Kent Spillner certainly seems to think so. I disagree with the conclusion, but I find myself agreeing with a lot of the points he makes. It’s true that maven builds aren’t always consistent across different platforms or even maven versions. It’s also true that your pom.xml file can grow rather large and complicated if you want to get maven to do interesting things. And it’s definitely very true that maven dependency management can be hair-pullingly-complicated and is essentially broken. Sure.
But saying that writing your own build manager is better? Advocating ant and rake? Seriously? Maven does a lot more than just build your project. It does reporting, site generation, eclipse project generation and pretty much anything else you can think of. The convenience of the thing is worth a lot. It’s definitely worth having to struggle with the POM every once in a while. And to be honest, the POM syntax isn’t much more horrible than ant’s or rake’s.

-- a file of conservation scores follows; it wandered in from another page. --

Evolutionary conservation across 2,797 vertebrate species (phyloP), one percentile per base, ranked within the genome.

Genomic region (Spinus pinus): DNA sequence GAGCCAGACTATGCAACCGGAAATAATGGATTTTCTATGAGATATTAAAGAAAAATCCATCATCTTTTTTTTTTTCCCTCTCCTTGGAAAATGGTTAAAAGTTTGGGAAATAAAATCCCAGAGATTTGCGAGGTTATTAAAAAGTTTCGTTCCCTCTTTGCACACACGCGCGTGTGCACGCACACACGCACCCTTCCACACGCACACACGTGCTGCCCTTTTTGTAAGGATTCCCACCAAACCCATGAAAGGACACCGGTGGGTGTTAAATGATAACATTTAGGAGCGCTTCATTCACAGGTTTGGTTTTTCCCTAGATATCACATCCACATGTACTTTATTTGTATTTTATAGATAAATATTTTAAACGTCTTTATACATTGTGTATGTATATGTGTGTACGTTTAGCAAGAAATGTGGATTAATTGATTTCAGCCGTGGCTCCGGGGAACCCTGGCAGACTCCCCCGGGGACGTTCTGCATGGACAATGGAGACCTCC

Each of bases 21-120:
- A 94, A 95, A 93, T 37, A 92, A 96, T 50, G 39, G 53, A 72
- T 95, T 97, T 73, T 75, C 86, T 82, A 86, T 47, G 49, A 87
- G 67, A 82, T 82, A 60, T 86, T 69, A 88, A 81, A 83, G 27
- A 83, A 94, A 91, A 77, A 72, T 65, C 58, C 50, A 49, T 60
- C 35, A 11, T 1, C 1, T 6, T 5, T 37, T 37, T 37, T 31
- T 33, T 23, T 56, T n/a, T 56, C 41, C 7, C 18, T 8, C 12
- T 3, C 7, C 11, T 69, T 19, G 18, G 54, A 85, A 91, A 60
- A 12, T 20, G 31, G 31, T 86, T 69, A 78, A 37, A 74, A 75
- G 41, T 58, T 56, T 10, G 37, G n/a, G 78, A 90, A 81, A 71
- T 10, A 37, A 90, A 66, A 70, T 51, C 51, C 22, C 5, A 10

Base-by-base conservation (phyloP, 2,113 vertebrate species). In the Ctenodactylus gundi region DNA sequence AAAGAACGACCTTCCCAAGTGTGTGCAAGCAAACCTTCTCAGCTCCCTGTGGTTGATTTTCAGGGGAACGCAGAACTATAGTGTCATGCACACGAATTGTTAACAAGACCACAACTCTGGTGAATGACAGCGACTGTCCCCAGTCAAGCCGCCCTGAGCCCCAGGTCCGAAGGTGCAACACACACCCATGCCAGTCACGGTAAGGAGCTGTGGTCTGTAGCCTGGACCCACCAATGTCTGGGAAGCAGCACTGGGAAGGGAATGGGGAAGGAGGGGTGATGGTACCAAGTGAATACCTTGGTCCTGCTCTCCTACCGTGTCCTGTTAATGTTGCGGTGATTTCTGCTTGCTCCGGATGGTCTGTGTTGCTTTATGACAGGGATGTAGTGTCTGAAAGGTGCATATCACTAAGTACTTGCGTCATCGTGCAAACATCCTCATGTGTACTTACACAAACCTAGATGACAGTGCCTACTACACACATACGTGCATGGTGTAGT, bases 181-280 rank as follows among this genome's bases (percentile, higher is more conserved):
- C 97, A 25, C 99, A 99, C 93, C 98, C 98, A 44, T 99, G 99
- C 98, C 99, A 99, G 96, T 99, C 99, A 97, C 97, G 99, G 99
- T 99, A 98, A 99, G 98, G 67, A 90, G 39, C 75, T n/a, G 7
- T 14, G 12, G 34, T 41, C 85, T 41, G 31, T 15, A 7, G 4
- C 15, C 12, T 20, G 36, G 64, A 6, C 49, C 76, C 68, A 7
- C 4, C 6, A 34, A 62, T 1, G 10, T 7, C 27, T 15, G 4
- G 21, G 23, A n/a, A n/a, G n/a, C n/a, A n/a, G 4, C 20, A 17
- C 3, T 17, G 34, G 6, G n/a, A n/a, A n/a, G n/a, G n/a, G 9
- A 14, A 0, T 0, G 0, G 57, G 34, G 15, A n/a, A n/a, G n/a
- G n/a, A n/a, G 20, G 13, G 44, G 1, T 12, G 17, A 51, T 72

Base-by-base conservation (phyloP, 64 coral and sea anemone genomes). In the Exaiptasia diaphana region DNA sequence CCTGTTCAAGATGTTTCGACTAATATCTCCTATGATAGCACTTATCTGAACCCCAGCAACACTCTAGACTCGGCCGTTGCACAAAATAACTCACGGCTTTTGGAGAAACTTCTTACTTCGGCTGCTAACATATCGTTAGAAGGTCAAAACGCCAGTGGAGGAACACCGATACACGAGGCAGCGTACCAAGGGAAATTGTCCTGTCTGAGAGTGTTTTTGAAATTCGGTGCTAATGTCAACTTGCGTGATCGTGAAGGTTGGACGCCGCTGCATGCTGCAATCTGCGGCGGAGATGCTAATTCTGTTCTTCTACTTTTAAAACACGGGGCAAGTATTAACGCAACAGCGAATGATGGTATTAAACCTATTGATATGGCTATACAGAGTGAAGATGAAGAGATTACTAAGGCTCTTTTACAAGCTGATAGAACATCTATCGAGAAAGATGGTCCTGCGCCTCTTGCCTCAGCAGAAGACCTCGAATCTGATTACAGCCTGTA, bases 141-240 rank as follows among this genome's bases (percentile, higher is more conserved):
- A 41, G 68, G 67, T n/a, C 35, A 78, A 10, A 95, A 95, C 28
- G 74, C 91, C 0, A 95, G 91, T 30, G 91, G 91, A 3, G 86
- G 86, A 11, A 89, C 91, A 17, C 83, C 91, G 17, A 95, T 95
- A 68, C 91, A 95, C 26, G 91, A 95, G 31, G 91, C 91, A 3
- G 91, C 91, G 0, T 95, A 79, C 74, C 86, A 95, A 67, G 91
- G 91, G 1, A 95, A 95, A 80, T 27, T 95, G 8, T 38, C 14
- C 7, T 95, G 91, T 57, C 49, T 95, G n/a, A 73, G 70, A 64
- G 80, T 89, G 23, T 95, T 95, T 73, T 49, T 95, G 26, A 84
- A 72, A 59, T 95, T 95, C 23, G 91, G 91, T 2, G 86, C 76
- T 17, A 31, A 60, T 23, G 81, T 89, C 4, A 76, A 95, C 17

As for platform/version inconsistencies: if you can’t force the people on your team to use the same software, then your problems probably run a lot deeper than just build management. Software has bugs, this includes maven as well. If you’ve hit a particular bug that causes your build to go kaboom, then fixing it sounds like the way to go.
If you have the time to write a build manager for every project you work on, be my guest. I for one don’t, and maven has actually served me pretty well so far.